Epidemiological studies have explored the relationship between allergic diseases and cancer risk or prognosis in AllergoOncology. Some studies suggest an inverse association, but uncertainties remain, including in IgE-mediated diseases and glioma. Allergic disease stems from a Th2-biased immune response to allergens in predisposed atopic individuals. Allergic disorders vary in phenotype, genotype and endotype, affecting their pathophysiology. Beyond clinical manifestation and commonly used clinical markers, there is ongoing research to identify novel biomarkers for allergy diagnosis, monitoring, severity assessment and treatment. Gliomas, the most common and diverse brain tumours, have in parallel undergone changes in classification over time, with specific molecular biomarkers defining glioma subtypes. Gliomas exhibit a complex tumour-immune interphase and distinct immune microenvironment features. Immunotherapy and targeted therapy hold promise for primary brain tumour treatment, but require more specific and effective approaches. Animal studies indicate allergic airway inflammation may delay glioma progression. This collaborative European Academy of Allergy and Clinical Immunology (EAACI) and European Association of Neuro-Oncology (EANO) Position Paper summarizes recent advances and emerging biomarkers for refined allergy and adult-type diffuse glioma classification to inform future epidemiological and clinical studies. Future research is needed to enhance our understanding of immune–glioma interactions to ultimately improve patient prognosis and survival.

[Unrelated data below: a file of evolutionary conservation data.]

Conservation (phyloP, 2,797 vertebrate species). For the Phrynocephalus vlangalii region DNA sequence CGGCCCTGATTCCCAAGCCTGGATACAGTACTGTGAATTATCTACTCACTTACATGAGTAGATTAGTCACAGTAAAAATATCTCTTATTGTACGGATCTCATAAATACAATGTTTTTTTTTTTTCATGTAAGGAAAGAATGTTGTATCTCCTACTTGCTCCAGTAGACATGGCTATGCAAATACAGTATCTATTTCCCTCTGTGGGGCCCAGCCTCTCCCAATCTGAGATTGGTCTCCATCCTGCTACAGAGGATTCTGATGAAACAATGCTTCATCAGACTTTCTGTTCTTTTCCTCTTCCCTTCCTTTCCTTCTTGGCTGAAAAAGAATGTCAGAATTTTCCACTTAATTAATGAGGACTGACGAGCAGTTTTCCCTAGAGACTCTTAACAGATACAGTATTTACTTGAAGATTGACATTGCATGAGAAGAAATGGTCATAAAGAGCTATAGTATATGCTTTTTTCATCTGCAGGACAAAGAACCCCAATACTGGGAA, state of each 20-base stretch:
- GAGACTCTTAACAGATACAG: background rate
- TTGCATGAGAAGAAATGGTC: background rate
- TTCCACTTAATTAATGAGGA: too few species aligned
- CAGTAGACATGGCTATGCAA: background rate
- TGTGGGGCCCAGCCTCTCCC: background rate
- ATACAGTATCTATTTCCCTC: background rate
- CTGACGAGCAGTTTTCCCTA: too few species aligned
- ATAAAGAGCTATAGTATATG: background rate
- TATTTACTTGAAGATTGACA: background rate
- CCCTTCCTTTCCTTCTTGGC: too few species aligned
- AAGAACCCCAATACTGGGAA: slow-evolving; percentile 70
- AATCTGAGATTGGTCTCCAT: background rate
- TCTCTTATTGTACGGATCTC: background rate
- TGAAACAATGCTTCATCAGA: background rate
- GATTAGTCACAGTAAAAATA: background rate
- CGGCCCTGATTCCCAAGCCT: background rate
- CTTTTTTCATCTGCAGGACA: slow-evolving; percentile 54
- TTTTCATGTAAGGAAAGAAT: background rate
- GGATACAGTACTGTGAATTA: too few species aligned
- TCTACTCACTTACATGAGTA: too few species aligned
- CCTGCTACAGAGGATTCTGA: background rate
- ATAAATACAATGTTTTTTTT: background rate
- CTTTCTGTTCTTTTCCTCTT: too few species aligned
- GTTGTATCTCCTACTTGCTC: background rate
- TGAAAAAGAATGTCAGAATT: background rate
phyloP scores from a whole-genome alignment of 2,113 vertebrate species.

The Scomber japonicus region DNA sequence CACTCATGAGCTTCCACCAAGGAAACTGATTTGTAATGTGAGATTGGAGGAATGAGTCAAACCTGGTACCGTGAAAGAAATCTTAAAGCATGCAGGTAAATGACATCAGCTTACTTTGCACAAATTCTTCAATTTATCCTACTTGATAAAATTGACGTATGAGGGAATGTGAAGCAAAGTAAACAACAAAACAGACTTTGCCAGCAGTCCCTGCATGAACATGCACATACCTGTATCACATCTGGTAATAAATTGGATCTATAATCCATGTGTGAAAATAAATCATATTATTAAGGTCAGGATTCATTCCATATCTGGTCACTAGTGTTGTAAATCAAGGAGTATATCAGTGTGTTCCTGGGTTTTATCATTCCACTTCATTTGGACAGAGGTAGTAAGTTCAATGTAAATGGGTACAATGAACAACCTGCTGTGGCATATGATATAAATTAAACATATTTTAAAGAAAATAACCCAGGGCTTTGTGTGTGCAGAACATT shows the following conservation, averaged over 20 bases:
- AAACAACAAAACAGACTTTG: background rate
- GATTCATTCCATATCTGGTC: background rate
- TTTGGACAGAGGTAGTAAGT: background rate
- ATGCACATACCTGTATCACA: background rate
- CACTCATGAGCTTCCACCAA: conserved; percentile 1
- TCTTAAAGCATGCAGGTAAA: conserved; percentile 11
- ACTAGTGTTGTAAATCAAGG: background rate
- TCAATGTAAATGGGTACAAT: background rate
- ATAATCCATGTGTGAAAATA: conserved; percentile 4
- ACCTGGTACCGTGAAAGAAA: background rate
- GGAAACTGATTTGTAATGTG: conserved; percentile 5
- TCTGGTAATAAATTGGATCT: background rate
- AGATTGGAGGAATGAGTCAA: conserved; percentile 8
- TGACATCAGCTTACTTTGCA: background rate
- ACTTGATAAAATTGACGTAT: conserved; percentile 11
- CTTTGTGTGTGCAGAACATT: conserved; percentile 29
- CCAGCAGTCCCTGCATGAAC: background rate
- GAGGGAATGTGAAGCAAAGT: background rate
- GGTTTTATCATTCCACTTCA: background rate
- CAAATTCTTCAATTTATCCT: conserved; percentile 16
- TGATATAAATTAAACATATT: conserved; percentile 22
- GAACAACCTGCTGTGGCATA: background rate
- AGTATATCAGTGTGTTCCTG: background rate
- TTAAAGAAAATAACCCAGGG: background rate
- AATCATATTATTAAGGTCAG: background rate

|Allergy: European Journal of Allergy and Clinical Immunology
|Early online date
|24 Jan 2024
|E-pub ahead of print - 24 Jan 2024
- brain cancer